A ‘dilapidated’ former nurses’ home that has become a magnet for anti-social behaviour could be demolished and replaced with ‘high quality’ new houses. Developer AM7 Group has lodged plans to build 27 homes on the site of the long-vacant building at Cheadle Royal Hospital, in Wilmslow Road, Heald Green.
Dubbed ‘The Royal Quarter’, new proposals feature a mix of three, four and five bedroom properties, including townhouses as well as detached and semi-detached homes. A new vehicle entrance would be created from the nearby St Ann’s Hospice and each home would have two parking spaces.
While the Grade II-listed Cheadle Royal Hospital continues to operate as a specialist mental health service, the former nurses’ accommodation – dating back to 1936 – has been vacant since the 1980s. Although not protected itself, the nurses’ home sits within a conservation area and its proximity to The Avenue – an historic park and garden – means listed building consent would be required to knock it down.
Documents submitted in support of the application say the proposals would ‘provide high quality living spaces for families’, replacing a ‘dangerous’ building and bringing benefits to the local area. Papers add: “Over the years, the application site has fallen into a state of disrepair and has attracted significant amounts of anti-social behaviour and strain on local emergency services.
“The proposal will regenerate the site and turn it into a vibrant development providing 27 new family homes, whilst improving public safety in and around the site, especially for users of the hospice, hospital, business park and local residents.”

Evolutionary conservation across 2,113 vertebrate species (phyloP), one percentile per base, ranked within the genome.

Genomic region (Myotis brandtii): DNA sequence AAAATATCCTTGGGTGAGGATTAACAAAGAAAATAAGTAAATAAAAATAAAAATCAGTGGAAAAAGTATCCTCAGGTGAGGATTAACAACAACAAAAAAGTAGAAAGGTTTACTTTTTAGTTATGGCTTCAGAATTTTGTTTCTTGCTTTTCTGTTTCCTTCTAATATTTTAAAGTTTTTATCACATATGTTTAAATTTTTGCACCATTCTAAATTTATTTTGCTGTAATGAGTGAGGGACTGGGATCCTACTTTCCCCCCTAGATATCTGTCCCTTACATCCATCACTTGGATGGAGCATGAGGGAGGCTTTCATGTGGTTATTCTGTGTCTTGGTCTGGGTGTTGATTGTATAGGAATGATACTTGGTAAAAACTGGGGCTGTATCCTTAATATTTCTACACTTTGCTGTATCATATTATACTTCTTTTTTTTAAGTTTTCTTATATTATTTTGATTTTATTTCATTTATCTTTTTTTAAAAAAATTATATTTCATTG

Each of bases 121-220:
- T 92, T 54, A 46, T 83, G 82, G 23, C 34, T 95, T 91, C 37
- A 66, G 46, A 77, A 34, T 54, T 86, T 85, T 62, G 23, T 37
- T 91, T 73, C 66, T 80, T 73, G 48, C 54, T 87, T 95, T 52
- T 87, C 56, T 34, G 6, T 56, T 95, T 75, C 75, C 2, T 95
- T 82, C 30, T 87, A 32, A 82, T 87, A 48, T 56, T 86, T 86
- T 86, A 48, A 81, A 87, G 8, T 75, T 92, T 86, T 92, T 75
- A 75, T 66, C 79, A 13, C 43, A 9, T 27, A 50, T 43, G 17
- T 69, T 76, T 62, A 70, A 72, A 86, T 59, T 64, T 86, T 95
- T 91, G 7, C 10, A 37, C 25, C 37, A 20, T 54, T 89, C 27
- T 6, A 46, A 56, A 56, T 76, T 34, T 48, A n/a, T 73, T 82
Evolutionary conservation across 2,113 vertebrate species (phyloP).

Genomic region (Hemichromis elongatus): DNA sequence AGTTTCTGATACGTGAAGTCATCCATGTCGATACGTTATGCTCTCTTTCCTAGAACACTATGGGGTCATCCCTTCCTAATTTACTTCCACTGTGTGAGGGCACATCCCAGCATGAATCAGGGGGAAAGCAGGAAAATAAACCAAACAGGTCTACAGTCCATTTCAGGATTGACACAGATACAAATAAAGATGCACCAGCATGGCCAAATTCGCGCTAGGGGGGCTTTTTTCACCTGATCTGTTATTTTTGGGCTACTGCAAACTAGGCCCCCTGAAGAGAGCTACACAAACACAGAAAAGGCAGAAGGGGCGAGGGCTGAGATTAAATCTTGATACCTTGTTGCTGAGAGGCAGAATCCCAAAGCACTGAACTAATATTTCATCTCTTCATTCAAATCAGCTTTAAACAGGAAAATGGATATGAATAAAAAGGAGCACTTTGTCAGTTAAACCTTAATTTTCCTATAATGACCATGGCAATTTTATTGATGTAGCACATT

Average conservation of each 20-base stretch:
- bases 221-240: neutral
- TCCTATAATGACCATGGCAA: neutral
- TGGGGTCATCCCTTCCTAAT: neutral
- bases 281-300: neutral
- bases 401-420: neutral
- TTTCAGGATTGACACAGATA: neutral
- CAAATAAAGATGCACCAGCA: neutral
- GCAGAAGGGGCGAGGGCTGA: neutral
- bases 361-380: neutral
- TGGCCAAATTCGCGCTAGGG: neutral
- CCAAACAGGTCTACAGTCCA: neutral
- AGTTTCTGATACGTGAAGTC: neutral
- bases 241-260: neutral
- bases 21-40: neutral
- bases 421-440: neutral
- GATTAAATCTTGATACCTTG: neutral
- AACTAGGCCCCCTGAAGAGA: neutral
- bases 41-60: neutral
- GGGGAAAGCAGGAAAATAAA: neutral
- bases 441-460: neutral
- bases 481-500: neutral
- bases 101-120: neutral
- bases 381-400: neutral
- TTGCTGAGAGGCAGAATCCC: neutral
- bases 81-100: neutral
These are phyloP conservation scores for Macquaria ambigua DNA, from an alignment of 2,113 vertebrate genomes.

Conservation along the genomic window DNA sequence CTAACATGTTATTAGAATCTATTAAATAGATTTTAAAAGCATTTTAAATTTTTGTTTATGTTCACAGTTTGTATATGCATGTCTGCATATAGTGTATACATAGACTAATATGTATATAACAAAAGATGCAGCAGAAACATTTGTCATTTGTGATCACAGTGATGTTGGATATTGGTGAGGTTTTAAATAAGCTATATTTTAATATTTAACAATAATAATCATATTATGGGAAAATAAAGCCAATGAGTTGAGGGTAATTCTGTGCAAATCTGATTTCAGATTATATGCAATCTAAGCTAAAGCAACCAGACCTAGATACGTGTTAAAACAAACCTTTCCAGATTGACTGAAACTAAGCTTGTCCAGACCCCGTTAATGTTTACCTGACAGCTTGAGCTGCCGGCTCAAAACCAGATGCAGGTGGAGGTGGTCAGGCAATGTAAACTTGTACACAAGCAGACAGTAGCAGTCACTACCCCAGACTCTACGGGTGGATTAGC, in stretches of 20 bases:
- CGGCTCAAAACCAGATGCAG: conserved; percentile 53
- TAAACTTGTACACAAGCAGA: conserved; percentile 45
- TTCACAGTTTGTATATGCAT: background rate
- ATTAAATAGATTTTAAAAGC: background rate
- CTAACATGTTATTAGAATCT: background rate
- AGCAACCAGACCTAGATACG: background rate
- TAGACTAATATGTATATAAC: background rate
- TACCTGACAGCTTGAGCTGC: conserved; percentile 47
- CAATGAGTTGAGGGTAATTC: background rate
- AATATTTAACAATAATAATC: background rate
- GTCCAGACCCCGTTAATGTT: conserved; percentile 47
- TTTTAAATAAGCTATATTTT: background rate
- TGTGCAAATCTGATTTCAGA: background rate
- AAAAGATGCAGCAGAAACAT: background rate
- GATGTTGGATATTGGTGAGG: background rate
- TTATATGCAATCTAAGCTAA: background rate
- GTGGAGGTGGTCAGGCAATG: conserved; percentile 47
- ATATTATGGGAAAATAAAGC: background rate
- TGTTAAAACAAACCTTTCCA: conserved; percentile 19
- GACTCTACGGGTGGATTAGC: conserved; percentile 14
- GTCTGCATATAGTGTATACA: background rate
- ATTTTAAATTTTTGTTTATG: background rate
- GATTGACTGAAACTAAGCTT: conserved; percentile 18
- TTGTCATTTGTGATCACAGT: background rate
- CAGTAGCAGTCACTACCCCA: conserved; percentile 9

The properties would be set around a ‘central green space’, with the layout also including play areas and further landscaping. “The existing building is becoming dilapidated and dangerous and must be demolished to ensure the site is safe for the local community,” a design and access statement adds.
“The proposed development will clear the site and reduce the amount of anti-social behaviour associated with the area to turn this space into a thriving area for families to live.”
The developer says it recognises the historic value of the site and will ensure its character is retained – with the new homes boasting arched windows, front facing gables and Juliet balconies.
However, there would be no affordable or social housing on the site, as the developer claims this would make the scheme financially unviable.
Anique Chohan, director of AM7 Group, said he was ‘truly excited’ by the firm’s vision for the former nurses’ home.
“Together with our team of well-regarded consultants, we have worked diligently to produce a scheme which not only is sensitive to its former state but is in line with what the local residents and councillors hope to see,” he said.
“In turn we anticipate seeing a reduction in anti-social behaviour; easing the strain caused to emergency services over the years.
“Cheadle is home to a thriving and vibrant community, and we hope this development will fulfil the rising demand of the housing shortage Stockport Metropolitan Borough Council are faced with.”
Jamie Wood, director at Pozzoni, said the site had “remained dormant for far too long”.
“While the former nurses’ home structure must be demolished to make the site safe, we’ve taken care to incorporate many of its unique features into the design of the new homes,” he said.
“As a result, we’ve introduced several features that will enhance the site design including shared open space and play areas at the heart of the proposal, a wildlife corridor, and a landscaping strategy to include enhanced tree planting.”